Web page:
Racism, Postcolonialism, and Neocolonial Zombies: Resident Evil 5

Curator's Note

Racism, Postcolonialism, and Neocolonial Zombies: Resident Evil 5
 Released March 13, 2009, Capcom’s Resident Evil 5 was consumed by videogame enthusiasts and critics alike. For gamers, the latest installment paid homage to the characters and plots that made the Resident Evil series (which debuted in 1996) a multimillion dollar, film-spawning phenomenon. In many ways a “return to basics,” the original heroes Chris Redfield, Jill Valentine and primary villain Albert Wesker were back 
For critics, the game’s setting and primary zombie enemy proved contentious. Central to the game’s controversy was its West Africa locale. Wall Street Journal reporter Jamin Brophy Warren noted that for many critics, the image of “a white man [Chris Redfield] shooting black Africans evoked troubling memories of the age of Western colonialism.” Indeed, at stake in such critiques were the game’s racial politics, which from the outset forced Resident Evil 5 designers to include non-white hero characters (e.g. West African Sheva Alomar) and non-African villains.
Such criticisms bring to light additional questions about the zombie narrative genre, critical race readings of Resident Evil 5, and its currency within a neocolonial imaginary. If the very term allegedly emerges from a West African voodoo practice, then Resident Evil 5’s setting indirectly accesses this original premise. What the zombie embodies – a soulless, dead subject – powerfully recalls the colonial condition of slavery. Set in a world of abandoned oil fields, extreme poverty, and rampant disease (in the form of an instantaneous zombie virus), Resident Evil 5 also makes visible an even more troubling present.
Within a milieu of neoliberal policies and politics, which engender unobstructed exploitative access to African nation-states, the game’s zombies (the corporate product of biotech company “Tricell”) embody the collateral damage of “Western colonialism,” which continues to shape the proverbial “third world” through transnational flows of capital and all-or-nothing-profit. Taken together, the appropriate question is not whether or not Resident Evil 5 is racist. Instead, the question to ask is why asymmetrical racial hierarchies persist. In this regard, Chris Redfield provides a provocative answer at the beginning of Resident Evil 5’s narrative: “capitalism.”


interesting but troubling to hear of this game with its African context and reiteration of colonialism.  I appreciated your clear and helpful analysis.  How interesting that the game itself points to capitalism as the culprit for the state of affairs.  Is this the ultimate in cynicism or an invitation to diagnose and perhaps re-imagine the global system?  This question would be hard to determine.  Like so many consumer products, perhaps the game co-opts and preempts critique to render it politically neutralized—so we can go back to playing it . . . and buying the next version. 


I worry that many in the game's audience may take up a distant, cynical pose.  I can imagine that many people -- particularly in Resident Evil's audiences -- won't dispute character Chris Redfield's statement that "Capitalism" is an evil (symbolized by the Umbrella Corporation and its metastasized form, Tricell).  Resident Evil has, so far as I can tell, a consistent anti-corporate theme.  But, the alternatives it offers seem either bleak or fantastical.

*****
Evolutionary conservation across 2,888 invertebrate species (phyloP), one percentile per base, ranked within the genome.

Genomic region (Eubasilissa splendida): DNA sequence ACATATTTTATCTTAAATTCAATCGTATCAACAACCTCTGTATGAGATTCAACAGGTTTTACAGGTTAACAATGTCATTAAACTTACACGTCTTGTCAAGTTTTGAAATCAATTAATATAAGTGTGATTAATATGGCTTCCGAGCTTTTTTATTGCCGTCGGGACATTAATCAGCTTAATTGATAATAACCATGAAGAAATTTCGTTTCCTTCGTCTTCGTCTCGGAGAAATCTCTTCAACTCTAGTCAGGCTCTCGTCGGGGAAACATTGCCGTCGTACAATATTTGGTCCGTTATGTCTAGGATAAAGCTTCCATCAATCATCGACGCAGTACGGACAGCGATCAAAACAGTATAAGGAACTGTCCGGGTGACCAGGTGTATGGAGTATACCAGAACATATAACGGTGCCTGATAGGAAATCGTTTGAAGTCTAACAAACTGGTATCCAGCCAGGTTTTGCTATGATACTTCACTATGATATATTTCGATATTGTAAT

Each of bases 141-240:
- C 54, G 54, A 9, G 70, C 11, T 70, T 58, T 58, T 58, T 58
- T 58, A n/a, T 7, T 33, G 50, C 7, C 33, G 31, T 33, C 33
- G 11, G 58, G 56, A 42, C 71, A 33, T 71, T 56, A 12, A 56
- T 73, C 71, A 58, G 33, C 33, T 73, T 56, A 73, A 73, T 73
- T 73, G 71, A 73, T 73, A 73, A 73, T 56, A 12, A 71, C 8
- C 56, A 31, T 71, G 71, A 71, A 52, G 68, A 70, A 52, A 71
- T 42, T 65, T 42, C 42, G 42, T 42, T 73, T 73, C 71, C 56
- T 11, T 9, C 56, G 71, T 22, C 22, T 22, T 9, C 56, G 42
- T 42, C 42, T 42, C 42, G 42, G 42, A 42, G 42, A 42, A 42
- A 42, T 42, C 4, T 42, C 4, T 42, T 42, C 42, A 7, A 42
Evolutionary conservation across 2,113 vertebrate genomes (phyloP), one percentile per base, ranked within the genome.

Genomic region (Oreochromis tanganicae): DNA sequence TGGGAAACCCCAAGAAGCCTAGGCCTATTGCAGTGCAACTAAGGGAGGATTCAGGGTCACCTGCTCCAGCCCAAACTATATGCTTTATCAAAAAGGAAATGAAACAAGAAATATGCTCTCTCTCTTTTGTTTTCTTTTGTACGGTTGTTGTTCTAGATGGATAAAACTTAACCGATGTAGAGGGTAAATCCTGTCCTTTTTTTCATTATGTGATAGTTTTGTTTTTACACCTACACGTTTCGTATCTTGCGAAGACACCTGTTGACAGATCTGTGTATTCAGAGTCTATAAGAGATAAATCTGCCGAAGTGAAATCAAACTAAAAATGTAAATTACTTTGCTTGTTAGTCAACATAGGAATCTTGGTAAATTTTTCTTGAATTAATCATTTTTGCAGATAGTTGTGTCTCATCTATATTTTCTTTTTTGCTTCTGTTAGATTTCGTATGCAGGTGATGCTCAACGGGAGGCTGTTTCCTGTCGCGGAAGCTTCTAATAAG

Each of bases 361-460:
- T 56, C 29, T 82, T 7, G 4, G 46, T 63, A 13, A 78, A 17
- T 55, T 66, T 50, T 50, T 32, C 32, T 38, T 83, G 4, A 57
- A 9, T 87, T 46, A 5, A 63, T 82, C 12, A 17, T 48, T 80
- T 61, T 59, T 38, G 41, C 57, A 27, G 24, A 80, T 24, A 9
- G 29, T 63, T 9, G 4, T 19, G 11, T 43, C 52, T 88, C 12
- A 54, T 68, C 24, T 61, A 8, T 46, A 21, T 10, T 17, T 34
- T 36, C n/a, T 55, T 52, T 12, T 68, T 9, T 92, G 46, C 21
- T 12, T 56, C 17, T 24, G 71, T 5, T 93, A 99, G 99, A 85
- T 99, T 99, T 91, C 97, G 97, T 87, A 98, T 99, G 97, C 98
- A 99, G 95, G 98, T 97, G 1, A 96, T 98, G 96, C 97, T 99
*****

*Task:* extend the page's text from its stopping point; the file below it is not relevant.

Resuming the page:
On the bleak side, RE5 proposes that, without the imperial hand of Capitalism or Umbrella to control Umbrella's weapons, the situation will become even more unstable -- the weapons may fall into the hands of groups who, while less powerful than Umbrella, are also less predictable and less White.  Faced with a choice between large entities who're invested in the status quo or small disruptive and chaotic entities whose goals might be unclear, I see an implied choice:  Better than a few giant corporations with clear if nefarious goals should have these weapons than a whole bunch of Brown people with unclear and diverse goals.  Of course, those aren't the only two options -- and that's where the gameplay comes in.


On the fantastical side, RE5 offers gamers the opportunity to be the hero who saves the world from both White Capitalism (seen in this clip as the villain Albert Wesker) and from Brown militants (both alive and undead).  Using renegade violence, of course.  But, as a solution to real world problems, this isn't feasible.


But, there are other alternative approaches and other parties who're less seen, both in real life and in RE5.  For example, indigenous resistances who're trying to build more peaceful alternatives to both Capitalism and terrorism or ethnic nationalism or tribalism.  But, these voices seem to go mostly unheard, their characters unseen.  In RE5, there's at least a nod to this in the African character, Sheva Alomar.  But, because the gamer is the hero, with Chris Redfield as the White male avatar, Sheva must be paired with Chris, dependent on him for rescue and perhaps for an implied romance.  So, the lone White male hero has his place, helping Brown women rescue themselves.


As for real life, I wonder about the practical ways that "Global Northerners" who want to be allies to people in the Global South can be good allies without casting themselves in the role of the Great White Savior and casting the Global South as a Brown woman who, despite her strength, still needs a strong White man to find her way to safety.  

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